Among those who read Denton’s book was Phillip Johnson, a professor of law at the University of California, Berkeley campus. Johnson had supposed that evolution was on a firm empirical basis and had never been motivated to challenge it. Denton’s book changed that perspective. Johnson began to study evolutionary writings, paying particular attention to the structure of the arguments presented and the evidence used to support them. He was surprised by the results and concluded that the central evolutionist claims were based on philosophical presuppositions rather than logically derived from empirical evidence. As a result, Johnson decided to challenge the evolutionary establishment. Thus was born the intelligent design movement.
Johnson opened his attack on Darwinism with his book Darwin on Trial. Johnson pointed out that the data from nature support evolution only if they are interpreted on the assumption that evolution is true (and design is false). If separated from the assumptions of naturalism, the data may actually be problematic for the evolutionary hypothesis, and design might be the best explanation. Thus, Johnson concluded, it is actually philosophical naturalism, rather than empirical data, that is driving scientists to affirm evolution. If intelligent design is ruled out a priori, the only remaining alternative is some kind of naturalistic process, such as evolution.
The influence of philosophical naturalism on science is a focus of the intelligent design movement. Johnson eschewed any specific process for design—focusing only on the question of design itself, by whatever process might have been used.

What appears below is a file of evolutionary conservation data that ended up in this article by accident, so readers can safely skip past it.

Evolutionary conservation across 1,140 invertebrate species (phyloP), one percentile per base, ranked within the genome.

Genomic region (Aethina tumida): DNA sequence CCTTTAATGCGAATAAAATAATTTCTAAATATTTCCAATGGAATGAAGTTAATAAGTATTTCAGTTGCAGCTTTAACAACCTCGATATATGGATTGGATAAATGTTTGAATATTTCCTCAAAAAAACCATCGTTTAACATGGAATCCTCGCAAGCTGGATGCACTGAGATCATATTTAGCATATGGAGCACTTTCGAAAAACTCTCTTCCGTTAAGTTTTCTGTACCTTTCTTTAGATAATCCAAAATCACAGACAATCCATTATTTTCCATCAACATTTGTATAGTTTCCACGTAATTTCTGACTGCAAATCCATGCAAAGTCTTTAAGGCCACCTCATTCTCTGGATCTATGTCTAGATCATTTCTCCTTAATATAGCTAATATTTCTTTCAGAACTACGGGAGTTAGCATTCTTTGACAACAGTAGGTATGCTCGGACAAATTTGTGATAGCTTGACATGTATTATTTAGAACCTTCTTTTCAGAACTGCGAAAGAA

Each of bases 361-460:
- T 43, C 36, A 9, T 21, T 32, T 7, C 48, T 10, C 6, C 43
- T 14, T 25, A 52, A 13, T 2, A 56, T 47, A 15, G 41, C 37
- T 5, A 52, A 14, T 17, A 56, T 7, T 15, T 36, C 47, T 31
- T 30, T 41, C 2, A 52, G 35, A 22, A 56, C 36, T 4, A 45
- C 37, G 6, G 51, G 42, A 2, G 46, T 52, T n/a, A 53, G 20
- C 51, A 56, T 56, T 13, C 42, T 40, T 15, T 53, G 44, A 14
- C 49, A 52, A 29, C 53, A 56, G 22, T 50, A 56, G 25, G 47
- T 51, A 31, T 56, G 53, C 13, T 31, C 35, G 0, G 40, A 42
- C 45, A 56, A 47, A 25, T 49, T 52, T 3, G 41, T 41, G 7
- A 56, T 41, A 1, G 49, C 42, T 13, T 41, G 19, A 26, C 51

Johnson’s book attracted a great deal of attention, both positive and negative. Unsurprisingly, evolutionary scientists opposed his arguments vehemently. Biblical creationists were intrigued that the flaws in evolutionary thinking were so skillfully being revealed, but they were not satisfied to leave the details or age of creation ambiguous. Ancient creationists welcomed Johnson’s arguments, because they were consistent with the possibility of direct divine actions in nature without insisting on a young earth. The most surprising reaction came from those who believe that evolution through natural selection is God’s chosen method for creating. This group vigorously protested against the idea that God is active in nature. According to this view, God may or may not have designed the laws of nature, but nature is the product of natural law, not of any specific activity on God’s part. Johnson’s argument for intelligent design implies an active God. Thus reaction to Johnson’s argument tends to be based on whether or not one believes in an active God.
Johnson’s stature as a tenured professor at a prestigious university attracted a group of young graduate students who agreed with his argument, despite holding differing views on the age and process of creation. Among these were William Dembski, Stephen Meyer, Paul Nelson, and Jonathan Wells. Each of these has published supporting arguments for intelligent design. Wells has written7 a strong critique of evolutionary arguments that use misleading evidence to support their conclusions, and Nelson8 and Meyer9 have both contributed to books discussing various aspects of design.